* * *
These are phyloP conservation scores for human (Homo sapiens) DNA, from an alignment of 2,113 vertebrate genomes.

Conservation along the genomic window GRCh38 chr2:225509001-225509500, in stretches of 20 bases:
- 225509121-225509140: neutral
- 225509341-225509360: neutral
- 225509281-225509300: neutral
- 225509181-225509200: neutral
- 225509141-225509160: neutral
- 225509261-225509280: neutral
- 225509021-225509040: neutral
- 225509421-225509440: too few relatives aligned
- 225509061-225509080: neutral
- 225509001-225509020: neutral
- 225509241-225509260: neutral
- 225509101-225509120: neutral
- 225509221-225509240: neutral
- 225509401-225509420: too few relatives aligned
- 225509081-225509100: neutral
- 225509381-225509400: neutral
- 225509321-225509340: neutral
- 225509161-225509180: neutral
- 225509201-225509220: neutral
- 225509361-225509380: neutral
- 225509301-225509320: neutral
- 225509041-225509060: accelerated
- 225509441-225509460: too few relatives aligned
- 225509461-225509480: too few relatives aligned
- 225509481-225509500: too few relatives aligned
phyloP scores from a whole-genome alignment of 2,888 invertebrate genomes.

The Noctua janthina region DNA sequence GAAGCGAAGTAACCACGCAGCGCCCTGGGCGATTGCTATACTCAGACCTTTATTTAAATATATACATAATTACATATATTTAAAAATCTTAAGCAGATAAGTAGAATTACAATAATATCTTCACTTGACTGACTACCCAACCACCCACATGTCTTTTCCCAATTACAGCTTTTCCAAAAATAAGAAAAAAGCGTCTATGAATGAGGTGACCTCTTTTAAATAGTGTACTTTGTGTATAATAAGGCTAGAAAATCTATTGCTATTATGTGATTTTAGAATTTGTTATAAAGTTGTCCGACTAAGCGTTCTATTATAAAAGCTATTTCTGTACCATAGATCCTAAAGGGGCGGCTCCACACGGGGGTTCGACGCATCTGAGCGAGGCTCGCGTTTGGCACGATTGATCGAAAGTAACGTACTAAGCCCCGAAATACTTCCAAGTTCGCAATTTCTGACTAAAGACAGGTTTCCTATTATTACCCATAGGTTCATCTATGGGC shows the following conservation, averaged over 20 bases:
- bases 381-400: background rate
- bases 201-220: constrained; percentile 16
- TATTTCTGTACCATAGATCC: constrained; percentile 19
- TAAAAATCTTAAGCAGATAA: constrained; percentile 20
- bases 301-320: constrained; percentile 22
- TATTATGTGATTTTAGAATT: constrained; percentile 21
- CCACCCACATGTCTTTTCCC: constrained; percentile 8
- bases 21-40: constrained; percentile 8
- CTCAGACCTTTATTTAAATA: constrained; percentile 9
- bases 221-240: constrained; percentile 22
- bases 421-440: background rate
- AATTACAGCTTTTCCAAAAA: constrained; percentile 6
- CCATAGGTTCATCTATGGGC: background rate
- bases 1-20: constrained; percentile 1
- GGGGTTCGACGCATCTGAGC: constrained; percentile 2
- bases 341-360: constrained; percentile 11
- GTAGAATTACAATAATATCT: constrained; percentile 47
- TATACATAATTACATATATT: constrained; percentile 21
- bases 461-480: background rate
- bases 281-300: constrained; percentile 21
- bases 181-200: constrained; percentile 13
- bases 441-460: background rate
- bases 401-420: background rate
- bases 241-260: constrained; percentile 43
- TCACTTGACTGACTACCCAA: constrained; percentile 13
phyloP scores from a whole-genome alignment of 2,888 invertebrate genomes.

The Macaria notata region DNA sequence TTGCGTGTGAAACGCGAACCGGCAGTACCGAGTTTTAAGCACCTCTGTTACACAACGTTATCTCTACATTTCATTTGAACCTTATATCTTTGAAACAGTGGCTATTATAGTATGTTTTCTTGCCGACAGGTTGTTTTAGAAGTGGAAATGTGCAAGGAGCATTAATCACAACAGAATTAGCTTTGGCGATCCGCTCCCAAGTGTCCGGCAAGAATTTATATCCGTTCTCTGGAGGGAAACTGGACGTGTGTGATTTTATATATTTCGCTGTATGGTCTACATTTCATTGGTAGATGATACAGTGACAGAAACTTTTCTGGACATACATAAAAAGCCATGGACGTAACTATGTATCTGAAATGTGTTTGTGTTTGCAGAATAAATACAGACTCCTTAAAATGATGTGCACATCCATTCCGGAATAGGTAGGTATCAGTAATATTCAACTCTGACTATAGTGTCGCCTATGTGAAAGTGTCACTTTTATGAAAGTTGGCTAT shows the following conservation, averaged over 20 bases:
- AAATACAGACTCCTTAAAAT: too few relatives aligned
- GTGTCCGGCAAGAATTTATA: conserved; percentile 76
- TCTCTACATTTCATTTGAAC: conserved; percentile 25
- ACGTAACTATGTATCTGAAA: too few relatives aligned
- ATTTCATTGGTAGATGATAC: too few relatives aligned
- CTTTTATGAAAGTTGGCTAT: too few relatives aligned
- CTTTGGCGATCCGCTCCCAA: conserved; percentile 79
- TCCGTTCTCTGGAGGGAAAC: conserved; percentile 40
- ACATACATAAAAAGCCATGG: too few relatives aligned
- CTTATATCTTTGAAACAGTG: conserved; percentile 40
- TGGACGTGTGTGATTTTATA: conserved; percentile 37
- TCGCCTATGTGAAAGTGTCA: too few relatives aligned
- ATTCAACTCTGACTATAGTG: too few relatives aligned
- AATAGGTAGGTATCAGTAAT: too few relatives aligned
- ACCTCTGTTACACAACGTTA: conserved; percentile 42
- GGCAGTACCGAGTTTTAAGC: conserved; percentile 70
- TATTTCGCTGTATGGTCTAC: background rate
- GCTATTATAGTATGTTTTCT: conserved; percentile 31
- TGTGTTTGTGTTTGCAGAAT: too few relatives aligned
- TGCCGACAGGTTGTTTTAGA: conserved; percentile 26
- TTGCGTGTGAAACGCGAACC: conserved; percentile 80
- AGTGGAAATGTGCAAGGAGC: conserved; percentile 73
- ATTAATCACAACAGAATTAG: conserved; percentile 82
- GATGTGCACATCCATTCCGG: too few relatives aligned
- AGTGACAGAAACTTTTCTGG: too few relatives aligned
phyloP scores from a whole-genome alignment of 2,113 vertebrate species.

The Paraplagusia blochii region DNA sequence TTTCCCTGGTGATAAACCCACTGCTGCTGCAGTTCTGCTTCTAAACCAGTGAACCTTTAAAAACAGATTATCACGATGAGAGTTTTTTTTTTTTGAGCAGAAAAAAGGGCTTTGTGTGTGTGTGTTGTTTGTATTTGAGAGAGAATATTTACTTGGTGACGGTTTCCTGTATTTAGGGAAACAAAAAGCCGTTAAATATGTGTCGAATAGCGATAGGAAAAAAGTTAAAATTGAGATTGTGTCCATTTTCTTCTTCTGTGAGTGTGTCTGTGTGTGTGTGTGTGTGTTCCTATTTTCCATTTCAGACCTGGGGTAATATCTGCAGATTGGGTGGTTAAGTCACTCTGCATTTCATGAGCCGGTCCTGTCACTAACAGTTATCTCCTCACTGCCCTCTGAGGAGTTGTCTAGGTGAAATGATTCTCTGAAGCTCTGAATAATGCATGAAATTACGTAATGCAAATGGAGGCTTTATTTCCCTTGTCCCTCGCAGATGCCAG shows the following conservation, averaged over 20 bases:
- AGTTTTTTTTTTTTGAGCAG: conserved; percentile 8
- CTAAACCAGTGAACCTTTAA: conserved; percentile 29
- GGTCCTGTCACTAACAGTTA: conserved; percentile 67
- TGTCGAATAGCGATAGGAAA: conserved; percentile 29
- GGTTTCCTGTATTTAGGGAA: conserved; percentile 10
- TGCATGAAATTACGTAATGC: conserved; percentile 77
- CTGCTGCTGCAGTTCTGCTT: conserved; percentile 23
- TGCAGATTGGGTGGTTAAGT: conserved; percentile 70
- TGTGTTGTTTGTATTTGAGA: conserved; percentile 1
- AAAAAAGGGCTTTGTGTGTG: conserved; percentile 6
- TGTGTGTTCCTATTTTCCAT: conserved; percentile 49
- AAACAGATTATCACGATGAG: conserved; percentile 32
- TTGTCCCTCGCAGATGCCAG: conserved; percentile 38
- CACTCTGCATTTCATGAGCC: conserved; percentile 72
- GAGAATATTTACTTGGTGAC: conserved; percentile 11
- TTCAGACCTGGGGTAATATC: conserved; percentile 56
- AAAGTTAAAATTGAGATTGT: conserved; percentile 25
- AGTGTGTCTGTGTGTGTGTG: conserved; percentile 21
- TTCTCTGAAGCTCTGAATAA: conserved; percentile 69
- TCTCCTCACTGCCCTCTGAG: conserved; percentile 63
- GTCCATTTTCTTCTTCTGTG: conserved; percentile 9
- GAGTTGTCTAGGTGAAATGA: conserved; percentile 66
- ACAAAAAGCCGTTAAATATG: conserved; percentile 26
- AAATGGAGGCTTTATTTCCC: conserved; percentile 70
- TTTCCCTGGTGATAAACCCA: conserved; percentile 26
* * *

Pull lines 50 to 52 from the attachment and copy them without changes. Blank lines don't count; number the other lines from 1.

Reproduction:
- bases 181-200: constrained; percentile 13
- bases 441-460: background rate
- bases 401-420: background rate